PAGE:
TOPEKA, Kan. (AP) — At least 13 percent of Kansas’ 286 school districts are expected to ask top state officials for more money to address their budget problems, renewing a debate over whether a new funding law is harming public education.
Already, the state Department of Education has received applications for extra aid from 22 districts that have seen lower local tax revenues, largely due to a drop in oil prices. Another 15 to 20 districts seeing a rise in student populations will likely apply by Monday’s deadline for extra aid, including Wichita, the state’s largest district.
Under the new school funding law — enacted by Republican lawmakers with Gov. Sam Brownback’s support — the governor and the Legislature’s eight top leaders determine whether each district gets extra funds, due to happen at an Aug. 24 meeting.
The extra funds are limited by law to $12.3 million. The 22,000-student Kansas City, Kansas, district has asked for $2.7 million alone, so it can hire more teachers to deal with an expected influx of 500 kids.
“These school districts are now at the mercy of nine politicians,” said Senate Minority Leader Anthony Hensley, of Topeka, one of two Democrats who’ll participate in the decisions. “It’s proven to be far worse than the previous formula.”
The new law gives districts stable funding grants for the next two years and replaced a per-student formula for distributing more than $3.4 billion a year in state aid.
Brownback and some GOP legislators argued that the old formula was too complicated and didn’t get enough dollars into classrooms. It also sometimes forced unanticipated increases in state aid, adding to the pronounced budget stresses after GOP lawmakers slashed personal income taxes in 2012 and 2013 at Brownback’s urging in an effort to stimulate the economy.
Republicans who helped write the new law said they anticipated some districts would see enrollment increases or other face other problems, so they set aside the extra dollars.
One of them, House Appropriations Committee Chairman Ron Ryckman Jr., an Olathe Republican, said the number of requests is “about what I expected.”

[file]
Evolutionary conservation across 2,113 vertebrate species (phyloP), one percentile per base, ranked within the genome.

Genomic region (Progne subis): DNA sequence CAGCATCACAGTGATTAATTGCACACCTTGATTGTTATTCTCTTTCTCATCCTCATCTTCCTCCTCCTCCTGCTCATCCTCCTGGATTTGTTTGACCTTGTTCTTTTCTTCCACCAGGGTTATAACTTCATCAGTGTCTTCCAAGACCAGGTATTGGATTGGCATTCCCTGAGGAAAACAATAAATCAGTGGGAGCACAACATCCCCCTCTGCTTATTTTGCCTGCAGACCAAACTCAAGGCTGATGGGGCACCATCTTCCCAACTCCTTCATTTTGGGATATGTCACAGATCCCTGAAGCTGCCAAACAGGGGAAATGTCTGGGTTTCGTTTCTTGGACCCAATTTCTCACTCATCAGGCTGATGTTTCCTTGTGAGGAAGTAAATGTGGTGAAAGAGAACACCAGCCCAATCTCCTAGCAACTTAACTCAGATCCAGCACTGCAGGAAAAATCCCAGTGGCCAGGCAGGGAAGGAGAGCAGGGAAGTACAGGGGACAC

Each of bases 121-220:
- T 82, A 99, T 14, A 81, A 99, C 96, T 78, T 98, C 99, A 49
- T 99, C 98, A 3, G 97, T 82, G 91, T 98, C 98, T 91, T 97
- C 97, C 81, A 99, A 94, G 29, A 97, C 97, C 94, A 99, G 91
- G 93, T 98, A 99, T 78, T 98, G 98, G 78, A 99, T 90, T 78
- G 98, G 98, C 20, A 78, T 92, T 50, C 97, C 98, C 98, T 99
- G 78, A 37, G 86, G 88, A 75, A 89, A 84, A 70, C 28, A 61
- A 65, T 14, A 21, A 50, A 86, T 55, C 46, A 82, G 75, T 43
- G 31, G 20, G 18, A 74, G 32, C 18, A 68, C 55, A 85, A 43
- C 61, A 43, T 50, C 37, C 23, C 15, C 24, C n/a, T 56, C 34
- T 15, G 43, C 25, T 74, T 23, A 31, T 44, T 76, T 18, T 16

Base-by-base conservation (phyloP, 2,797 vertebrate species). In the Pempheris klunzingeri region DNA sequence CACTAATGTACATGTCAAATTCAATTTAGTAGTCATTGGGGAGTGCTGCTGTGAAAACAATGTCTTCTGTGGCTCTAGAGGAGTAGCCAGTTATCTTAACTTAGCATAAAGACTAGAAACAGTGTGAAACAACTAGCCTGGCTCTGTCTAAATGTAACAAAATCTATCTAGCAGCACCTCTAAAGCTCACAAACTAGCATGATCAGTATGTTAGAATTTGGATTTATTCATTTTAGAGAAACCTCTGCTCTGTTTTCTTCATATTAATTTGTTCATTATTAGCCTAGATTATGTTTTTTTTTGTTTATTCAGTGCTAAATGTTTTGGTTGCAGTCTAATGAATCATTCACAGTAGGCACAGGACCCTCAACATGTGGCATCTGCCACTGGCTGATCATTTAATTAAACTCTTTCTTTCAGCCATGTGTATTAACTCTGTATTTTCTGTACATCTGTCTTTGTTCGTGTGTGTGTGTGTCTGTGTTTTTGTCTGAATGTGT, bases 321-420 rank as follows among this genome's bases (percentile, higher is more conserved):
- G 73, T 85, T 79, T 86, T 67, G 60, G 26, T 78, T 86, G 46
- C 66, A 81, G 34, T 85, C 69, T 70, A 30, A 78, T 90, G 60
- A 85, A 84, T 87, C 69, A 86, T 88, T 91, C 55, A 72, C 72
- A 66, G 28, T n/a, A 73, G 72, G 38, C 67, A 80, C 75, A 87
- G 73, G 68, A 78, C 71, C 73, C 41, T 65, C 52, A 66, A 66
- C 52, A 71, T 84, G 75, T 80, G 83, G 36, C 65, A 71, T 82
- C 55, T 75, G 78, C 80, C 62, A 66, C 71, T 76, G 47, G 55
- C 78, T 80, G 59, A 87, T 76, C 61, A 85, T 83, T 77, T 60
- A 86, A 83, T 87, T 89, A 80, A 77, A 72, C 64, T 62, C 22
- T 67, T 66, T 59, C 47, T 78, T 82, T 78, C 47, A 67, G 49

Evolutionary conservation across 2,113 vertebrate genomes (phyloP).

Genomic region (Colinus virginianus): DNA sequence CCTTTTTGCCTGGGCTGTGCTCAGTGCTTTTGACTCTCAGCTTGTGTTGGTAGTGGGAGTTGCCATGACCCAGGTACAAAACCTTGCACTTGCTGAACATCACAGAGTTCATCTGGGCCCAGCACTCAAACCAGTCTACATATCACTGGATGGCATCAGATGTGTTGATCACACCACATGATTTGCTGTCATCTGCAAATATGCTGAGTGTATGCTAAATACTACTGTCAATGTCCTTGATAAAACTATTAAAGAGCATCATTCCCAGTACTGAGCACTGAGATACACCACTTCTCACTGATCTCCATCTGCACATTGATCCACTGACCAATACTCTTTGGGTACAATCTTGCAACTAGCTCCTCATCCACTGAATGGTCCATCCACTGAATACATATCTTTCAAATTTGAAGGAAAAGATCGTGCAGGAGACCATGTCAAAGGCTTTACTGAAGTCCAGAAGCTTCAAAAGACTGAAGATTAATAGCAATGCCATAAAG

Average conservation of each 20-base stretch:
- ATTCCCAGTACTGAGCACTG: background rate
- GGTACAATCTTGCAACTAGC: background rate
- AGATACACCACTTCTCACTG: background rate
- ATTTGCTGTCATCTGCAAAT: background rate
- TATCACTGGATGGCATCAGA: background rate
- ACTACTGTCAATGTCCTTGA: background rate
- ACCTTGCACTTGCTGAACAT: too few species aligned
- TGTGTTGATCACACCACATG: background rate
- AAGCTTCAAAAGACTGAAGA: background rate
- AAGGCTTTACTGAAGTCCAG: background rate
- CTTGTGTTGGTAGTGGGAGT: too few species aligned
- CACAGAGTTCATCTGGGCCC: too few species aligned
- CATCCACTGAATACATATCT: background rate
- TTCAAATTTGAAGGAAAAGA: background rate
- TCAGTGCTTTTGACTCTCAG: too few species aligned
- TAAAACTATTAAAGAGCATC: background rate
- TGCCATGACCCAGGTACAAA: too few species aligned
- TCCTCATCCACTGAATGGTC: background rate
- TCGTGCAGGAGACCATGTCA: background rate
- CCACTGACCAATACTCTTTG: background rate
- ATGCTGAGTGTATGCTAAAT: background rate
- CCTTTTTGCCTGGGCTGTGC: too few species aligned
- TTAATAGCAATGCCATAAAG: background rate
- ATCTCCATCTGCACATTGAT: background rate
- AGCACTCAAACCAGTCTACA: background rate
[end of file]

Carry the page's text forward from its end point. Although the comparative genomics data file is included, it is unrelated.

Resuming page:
But Senate Ways and Means Committee Chairman Ty Masterson said the volume may reflect a push by educators — many of whom don’t believe the new law adequately funds schools — to show that lawmakers were wrong to enact it.
“The money is there for a truly extraordinary need,” the Andover Republican said. He and Ryckman are among the lawmakers reviewing the requests.
The issue of whether schools are receiving the money they need is now before the state Supreme Court in the form of a lawsuit from four districts, including Kansas City.
According to critics, the requests for extra aid highlight a big flaw in the new funding law: It doesn’t automatically increase a district’s aid when student population grows.
“The old formula was more flexible in responding to conditions in the districts,” said Gail Dunbar, superintendent in the Plainville district in northwest Kansas, which is seeking $466,000 in extra funds. The new law, she said, has “taken away our flexibility.”
The Kansas City district gained more than 500 students. Without extra aid, the Kansas City district will have to hunt for savings in order to hire new teachers while avoiding an increase in local property taxes, spokesman David Smith said.
In southwest Kansas, the 320-student Satanta school district would likely need to increase property tax levies, tapping homeowners and businesses who’ve already suffered economically because of the decline of the oil industry, said Superintendent Jeff Bollinger. The value of property associated with oil production dropped dramatically this year, by nearly $486,000 — leading the district to seek help.
Plainville has a similar problem. The 22 districts, including it and Satanta, that saw property values drop with oil prices are mostly in western Kansas and are seeking nearly $6.5 million in extra state aid.
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